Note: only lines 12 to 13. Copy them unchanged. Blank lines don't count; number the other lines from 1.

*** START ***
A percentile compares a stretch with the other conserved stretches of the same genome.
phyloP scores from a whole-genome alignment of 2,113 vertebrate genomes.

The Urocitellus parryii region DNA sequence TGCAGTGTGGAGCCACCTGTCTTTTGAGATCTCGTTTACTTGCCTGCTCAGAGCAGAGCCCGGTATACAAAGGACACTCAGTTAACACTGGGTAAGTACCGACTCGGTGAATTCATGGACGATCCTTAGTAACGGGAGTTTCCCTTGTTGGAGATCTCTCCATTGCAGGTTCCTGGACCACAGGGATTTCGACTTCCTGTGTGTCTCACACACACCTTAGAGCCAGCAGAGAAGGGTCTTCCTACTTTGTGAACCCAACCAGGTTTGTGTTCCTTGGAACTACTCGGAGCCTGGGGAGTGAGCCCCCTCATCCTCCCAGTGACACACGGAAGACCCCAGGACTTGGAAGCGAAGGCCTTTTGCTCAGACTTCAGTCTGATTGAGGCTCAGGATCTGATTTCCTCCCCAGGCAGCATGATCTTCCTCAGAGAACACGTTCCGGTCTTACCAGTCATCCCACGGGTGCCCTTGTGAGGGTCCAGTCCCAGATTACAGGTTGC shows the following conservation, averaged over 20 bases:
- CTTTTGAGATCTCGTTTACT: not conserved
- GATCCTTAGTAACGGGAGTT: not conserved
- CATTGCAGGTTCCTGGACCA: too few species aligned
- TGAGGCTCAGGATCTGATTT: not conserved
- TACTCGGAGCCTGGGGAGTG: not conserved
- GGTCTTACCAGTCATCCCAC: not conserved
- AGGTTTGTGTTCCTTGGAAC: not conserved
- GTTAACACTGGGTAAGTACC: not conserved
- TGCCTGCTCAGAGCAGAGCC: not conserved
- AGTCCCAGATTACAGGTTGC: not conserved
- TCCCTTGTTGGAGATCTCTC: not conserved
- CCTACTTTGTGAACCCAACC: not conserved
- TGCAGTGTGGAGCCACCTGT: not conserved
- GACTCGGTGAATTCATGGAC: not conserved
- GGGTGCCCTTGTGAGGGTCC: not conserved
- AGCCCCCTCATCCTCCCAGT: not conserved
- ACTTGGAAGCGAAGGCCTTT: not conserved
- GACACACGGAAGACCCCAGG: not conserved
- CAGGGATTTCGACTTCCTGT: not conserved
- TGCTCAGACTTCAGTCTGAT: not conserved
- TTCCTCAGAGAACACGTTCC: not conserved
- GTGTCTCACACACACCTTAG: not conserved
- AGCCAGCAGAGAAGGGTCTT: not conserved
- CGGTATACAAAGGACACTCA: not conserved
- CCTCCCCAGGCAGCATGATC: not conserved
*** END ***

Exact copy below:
- TGCCTGCTCAGAGCAGAGCC: not conserved
- AGTCCCAGATTACAGGTTGC: not conserved